Tag Archives: U.S. economy

My Time in a Locked Box


Up until mid-March, I had a temporary position at a lock-box facility with a major financial institution. I won’t name the company or the staffing firm that found me the job, but I will emphasize that it was one of the worst places I’ve ever worked. I took the position as a filler job amidst my freelance writing gigs. In a way, I’m glad I did, though, because it gave me a clearer view of just how bad things are in the U.S. right now. If our elected officials could experience such drudgery, matters would change in no time.

A lock-box is an intermediary between a company and the bank that handles their accounts. You might notice a post office box listed as the mailing address on bills for telephone and water utilities. That box number simply steers the payments to a separate facility where they’re processed on behalf of the bank. It’s beneficial for the bank from a time efficiency standpoint. But, they’re also breeding grounds for fraud. The workers – many of them contract or temporary – handle countless personal checks and documents with sensitive information that can then be purloined or photocopied.

The place where I worked handles immigration applications on behalf of the U.S. Department of Homeland Security. My specific job was to analyze packets of applications and ensure they contained the proper documentation. Security procedures are tight. Every employee – even temporaries – must wear a slave tag, or what they call “badges.” The badge bears the individual’s picture; tiny image that make driver’s license photos look like glamour shots. The badges also have digital codes that would trigger doors to open. To enter the actual location where the documentation was handled, associates had to swipe their badges and then apply an index fingertip to a scanner beneath the electronic locks. For some reason, the lock always had trouble identifying my fingertip. No, I wasn’t using my middle finger – although seems more appropriate now. But, I’d often stand in front of that stupid lock pressing my finger down like a rogue political leader reaching for a nuke button.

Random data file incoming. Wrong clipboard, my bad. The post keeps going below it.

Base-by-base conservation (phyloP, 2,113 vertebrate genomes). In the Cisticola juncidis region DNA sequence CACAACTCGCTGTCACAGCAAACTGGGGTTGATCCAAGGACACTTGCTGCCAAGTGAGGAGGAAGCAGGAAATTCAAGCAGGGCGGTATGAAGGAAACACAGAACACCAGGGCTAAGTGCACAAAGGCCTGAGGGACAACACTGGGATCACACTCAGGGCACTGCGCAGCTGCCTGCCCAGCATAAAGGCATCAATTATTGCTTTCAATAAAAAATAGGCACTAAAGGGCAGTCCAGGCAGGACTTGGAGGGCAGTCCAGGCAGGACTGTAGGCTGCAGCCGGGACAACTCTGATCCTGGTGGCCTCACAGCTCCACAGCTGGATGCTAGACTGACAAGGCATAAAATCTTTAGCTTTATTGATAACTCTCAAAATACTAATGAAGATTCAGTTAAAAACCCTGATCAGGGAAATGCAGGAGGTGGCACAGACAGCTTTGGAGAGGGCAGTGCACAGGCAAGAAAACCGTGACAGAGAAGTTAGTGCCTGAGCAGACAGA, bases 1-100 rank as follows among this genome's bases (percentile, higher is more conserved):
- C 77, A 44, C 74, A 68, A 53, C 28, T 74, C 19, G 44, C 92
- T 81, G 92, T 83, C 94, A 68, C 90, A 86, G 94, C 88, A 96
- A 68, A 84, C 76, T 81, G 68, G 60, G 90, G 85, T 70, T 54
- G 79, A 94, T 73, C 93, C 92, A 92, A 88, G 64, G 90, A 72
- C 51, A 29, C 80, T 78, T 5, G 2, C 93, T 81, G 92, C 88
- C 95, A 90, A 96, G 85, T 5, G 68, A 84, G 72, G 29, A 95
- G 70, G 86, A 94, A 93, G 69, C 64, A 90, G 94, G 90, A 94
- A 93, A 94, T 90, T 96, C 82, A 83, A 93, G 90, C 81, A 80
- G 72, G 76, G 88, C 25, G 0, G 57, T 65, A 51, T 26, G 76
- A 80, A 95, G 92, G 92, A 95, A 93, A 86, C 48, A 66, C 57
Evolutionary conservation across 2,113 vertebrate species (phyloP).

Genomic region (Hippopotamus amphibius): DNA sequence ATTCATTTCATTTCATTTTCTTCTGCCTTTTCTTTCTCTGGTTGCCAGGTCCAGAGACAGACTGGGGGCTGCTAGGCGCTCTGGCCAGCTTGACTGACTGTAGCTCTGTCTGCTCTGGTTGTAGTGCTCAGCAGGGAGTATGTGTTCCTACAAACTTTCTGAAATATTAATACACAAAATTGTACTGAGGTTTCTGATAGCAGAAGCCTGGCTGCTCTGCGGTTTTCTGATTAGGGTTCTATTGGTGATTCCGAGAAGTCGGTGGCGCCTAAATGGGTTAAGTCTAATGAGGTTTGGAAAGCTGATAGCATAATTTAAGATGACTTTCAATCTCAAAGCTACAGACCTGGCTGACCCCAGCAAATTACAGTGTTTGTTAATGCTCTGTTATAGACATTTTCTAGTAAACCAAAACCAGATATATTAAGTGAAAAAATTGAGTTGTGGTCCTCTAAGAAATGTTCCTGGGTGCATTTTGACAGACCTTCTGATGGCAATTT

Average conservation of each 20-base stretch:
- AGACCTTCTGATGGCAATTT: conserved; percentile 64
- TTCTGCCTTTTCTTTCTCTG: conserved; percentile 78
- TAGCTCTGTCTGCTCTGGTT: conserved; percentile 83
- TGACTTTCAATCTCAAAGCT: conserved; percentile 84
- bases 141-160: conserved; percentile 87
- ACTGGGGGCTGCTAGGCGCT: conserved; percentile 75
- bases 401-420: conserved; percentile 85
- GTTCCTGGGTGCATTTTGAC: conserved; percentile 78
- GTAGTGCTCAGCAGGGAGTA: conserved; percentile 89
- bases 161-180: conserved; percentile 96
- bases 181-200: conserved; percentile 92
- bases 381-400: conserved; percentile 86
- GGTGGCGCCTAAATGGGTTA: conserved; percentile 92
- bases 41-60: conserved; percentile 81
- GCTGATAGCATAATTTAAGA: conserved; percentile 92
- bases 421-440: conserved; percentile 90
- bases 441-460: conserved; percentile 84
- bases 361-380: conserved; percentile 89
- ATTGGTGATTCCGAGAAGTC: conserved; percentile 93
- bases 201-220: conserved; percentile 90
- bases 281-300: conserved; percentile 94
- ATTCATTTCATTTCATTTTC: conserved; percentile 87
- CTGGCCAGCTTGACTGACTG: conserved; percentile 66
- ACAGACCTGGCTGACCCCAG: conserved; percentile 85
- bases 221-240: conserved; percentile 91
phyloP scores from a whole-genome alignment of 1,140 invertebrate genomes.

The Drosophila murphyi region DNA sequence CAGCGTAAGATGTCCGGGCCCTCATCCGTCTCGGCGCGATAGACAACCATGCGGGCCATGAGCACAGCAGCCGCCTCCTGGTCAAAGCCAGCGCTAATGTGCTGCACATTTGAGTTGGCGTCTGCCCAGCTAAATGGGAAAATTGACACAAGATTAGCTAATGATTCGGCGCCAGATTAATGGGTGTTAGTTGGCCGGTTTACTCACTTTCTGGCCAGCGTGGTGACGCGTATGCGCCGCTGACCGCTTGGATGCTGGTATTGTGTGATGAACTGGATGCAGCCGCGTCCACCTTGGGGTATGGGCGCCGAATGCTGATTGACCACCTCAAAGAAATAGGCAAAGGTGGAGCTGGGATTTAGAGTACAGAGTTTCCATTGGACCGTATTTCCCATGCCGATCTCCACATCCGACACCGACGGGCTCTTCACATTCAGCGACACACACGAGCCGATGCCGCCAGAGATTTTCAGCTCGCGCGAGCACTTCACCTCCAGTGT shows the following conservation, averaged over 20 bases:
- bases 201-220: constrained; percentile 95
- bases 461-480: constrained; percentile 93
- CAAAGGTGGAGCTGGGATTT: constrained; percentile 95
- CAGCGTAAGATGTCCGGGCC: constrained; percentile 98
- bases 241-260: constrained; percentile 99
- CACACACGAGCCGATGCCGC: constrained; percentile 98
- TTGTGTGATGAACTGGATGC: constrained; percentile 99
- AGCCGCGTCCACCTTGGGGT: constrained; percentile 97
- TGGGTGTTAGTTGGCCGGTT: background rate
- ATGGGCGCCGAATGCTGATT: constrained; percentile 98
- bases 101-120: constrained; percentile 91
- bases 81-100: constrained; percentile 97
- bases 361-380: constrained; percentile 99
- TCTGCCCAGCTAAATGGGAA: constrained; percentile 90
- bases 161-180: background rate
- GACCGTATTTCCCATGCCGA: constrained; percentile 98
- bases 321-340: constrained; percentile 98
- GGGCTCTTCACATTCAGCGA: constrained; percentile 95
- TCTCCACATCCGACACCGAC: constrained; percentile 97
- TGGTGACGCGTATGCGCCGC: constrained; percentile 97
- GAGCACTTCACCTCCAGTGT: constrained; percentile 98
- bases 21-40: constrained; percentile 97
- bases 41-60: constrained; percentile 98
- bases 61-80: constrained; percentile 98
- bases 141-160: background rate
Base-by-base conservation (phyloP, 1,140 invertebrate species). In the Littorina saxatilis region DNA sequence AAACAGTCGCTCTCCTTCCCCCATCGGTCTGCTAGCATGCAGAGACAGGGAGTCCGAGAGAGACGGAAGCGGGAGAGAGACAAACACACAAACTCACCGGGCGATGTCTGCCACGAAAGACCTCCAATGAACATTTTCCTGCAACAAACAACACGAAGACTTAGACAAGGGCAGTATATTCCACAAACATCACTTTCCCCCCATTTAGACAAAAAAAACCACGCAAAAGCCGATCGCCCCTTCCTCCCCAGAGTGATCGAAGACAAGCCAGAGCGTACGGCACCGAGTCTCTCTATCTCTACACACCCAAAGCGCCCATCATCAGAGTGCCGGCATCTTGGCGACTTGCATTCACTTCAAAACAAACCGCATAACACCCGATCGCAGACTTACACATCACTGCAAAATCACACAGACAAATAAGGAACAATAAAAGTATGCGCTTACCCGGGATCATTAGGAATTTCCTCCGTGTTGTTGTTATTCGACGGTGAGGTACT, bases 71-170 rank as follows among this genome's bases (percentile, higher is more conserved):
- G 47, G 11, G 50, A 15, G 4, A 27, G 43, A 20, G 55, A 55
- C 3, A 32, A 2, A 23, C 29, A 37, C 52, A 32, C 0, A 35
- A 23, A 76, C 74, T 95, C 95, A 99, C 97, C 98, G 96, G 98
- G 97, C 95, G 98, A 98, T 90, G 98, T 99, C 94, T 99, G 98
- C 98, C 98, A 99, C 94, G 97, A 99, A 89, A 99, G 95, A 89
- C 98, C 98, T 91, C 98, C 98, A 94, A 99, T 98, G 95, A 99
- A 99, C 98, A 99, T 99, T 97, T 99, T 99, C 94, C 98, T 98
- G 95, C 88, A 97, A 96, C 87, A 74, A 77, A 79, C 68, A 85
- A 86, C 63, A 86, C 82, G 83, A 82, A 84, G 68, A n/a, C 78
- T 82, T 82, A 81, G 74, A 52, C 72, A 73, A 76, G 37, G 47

The job was monotonous and dull. I get bored easily anyway, so it was difficult for me to stay interested. But, I noticed a number of things. Most of the associates were female and / or non-White. Yet, the bulk of the supervisors and managers were composed of the usual suspects: older White males. None of that really surprised me. Women, non-Whites, the disabled and immigrants now hold the bulk of temporary and part-time jobs in the U.S. These groups have always resided at the lower rungs of the American work force. But, the 2007 – 08 financial crisis intensified those numbers. But, gender and race only tell part of the story.

Between 2007 and 2009, the American labor force lost 8.4 million jobs, or 6.1% of all employment. Since then, most of the newly-created jobs have been temporary or contract. Last year the U.S. added 2.8 million temporary or contract employees to the national payroll. After the previous two recessions, American companies increased employment by adding temporary workers. In fact, an increase in temporary and contract work generally signifies overall economic improvement. But, this recession is something new; most of the good-paying jobs that delineated the American middle class have been replaced with low-wage positions. Temporary jobs aren’t a sign of better times ahead; they’re a sign of the new (pathetically, dismal) normal.

In early 1990, I had a temporary position at a lock-box facility in Dallas. Back then, as now, the bulk of the workforce was female and non-White, while most of the managers and supervisors were White males. My immediate supervisor, however, was a Panamanian-born woman who once made an employee remove 37 seconds from her time card because she said the latter had been late that much when returning from break. Her manager was an older White male who had a quirky Napoleonic complex, but whom I liked much better. He didn’t work well under pressure; something that made observing him the highlight of the day. But, that was almost a quarter-century ago. And, from a workforce standpoint, not much has changed.